Album: Chromatica (2020)
Charted: 101


  • Lady Gaga references her addictive and self-destructive behavior issues during this robotic house number.

    My biggest enemy is me ever since day one
    Pop a 911, then pop another one

    Gaga told Apple Music's Zane Lowe this song is about the antipsychotic medication she takes, which acts as an emergency reset for her. "It's because I can't always control things that my brain does," she explained. "I know that. And I have to take medication to stop the process that occurs."
  • Gaga takes a prescription drug called Olanzapine. The Mother Monster has battled mental issues since a traumatic teenage experience of being sexually assaulted by a music producer 20 years her senior. She details the mental problems that led to her taking antipsychotic medication on the song's first verse.

    Turnin' up emotional faders
    Keep repeating self-hating phrases
    I have heard enough of these voices
    Almost like I have no choice
    This is biological stasis
    My mood's shifting to manic places

    Olanzapine, sold under the trade name Zyprexa among others, is primarily used to treat schizophrenia and bipolar disorder.
  • Gaga wrote the song with:

    Her regular collaborator BloodPop, who served as Chromatica's principal producer.

    French DJ Madeon, who also worked with Gaga on her Artpop album.

    Songwriter Justin Tranter, whose other credits include Justin Bieber's "Sorry," Hailee Steinfeld's "Love Myself" and Selena Gomez's "Good For You."
  • 911 is the national emergency dial number in the United States. Other artists who have used it as a metaphor include Jordin Sparks and Tyler, the Creator.
  • The video originated from director Tarsem Singh sharing a "25 year-old-idea" with Gaga, as her life story had spoken to him in a big way. The highly symbolic clip shows the singer imagining herself in a desert world. The scenes are revealed to be a hallucination and the visual ends with Gaga in the real world being treated by paramedics after being hurt in a car-bicycle accident. According to the songstress, the video concerns her "experience with mental health and the way reality and dreams can interconnect."
  • Throughout the video, Singh visually references The Color of Pomegranates, a Soviet art film about the life of a poet. Gaga explained on Instagram that the visual is "the poetry of pain."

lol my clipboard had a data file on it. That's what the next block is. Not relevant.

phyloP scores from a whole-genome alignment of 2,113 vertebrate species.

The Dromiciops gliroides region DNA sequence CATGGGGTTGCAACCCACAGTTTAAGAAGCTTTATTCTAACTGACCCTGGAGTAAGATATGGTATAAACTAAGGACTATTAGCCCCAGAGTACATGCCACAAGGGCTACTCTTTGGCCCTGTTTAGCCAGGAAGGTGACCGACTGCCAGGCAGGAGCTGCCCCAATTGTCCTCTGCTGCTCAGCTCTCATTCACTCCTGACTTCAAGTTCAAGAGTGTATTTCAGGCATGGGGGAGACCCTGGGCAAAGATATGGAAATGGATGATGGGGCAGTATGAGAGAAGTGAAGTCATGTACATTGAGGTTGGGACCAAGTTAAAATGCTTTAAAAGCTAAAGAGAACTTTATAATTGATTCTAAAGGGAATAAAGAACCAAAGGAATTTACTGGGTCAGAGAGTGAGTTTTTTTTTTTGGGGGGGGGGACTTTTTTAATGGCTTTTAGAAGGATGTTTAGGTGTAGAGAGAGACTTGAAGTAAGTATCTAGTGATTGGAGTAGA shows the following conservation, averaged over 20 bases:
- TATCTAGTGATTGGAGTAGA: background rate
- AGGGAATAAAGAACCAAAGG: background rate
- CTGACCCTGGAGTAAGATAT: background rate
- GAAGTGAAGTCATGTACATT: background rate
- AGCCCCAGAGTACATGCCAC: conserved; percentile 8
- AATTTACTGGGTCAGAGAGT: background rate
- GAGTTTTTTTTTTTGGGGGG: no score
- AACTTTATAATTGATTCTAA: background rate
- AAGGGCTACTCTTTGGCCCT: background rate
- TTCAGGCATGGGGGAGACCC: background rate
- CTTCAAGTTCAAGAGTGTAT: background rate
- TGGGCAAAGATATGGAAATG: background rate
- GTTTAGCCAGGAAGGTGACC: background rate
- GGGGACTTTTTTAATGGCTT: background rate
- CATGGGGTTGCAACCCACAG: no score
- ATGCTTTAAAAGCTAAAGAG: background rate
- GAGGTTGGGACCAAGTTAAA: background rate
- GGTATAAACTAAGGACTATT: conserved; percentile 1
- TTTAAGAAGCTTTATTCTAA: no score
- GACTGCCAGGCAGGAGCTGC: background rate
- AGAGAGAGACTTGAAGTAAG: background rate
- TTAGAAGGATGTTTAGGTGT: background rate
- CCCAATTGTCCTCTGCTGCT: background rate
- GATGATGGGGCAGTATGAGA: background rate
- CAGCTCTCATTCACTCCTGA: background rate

• Tarsem Singh's other video credits include R.E.M's "Losing My Religion" and En Vogue's "Hold On." He made his movie directorial debut in 2000 with the Jennifer Lopez film The Cell.
  • Singh told Entertainment Weekly he came up with the dream-like concept for the video in the early '90s and considered the concept for Massive Attack's 1998 single "Angel," but their schedules never worked.

    "I wanted to do it in Namibia in the sand dunes, but I'd already done The Cell [in sand], so the idea kind of went away," he said. "Then, I got '911.'"


Be the first to comment...

Editor's Picks

Jay, Peaches, Spinderella and other Darrining Victims

Jay, Peaches, Spinderella and other Darrining VictimsSong Writing

Just like Darrin was replaced on Bewitched, groups have swapped out original members, hoping we wouldn't notice.

David Gray

David GraySongwriter Interviews

David Gray explains the significance of the word "Babylon," and talks about how songs are a form of active imagination, with lyrics that reveal what's inside us.

Chris Isaak

Chris IsaakSongwriter Interviews

Chris tells the story of "Wicked Game," talks milkshakes and moonpies at Sun Records, and explains why women always get their way.

Chris Tomlin

Chris TomlinSongwriter Interviews

The king of Christian worship music explains talks about writing songs for troubled times.

Charles Fox

Charles FoxSongwriter Interviews

After studying in Paris with a famous composition teacher, Charles became the most successful writer of TV theme songs.

Sub Pop Founder Bruce Pavitt On How To Create A Music Scene

Sub Pop Founder Bruce Pavitt On How To Create A Music SceneSong Writing

With $50 and a glue stick, Bruce Pavitt created Sub Pop, a fanzine-turned-label that gave the world Nirvana and grunge. He explains how motivated individuals can shift culture.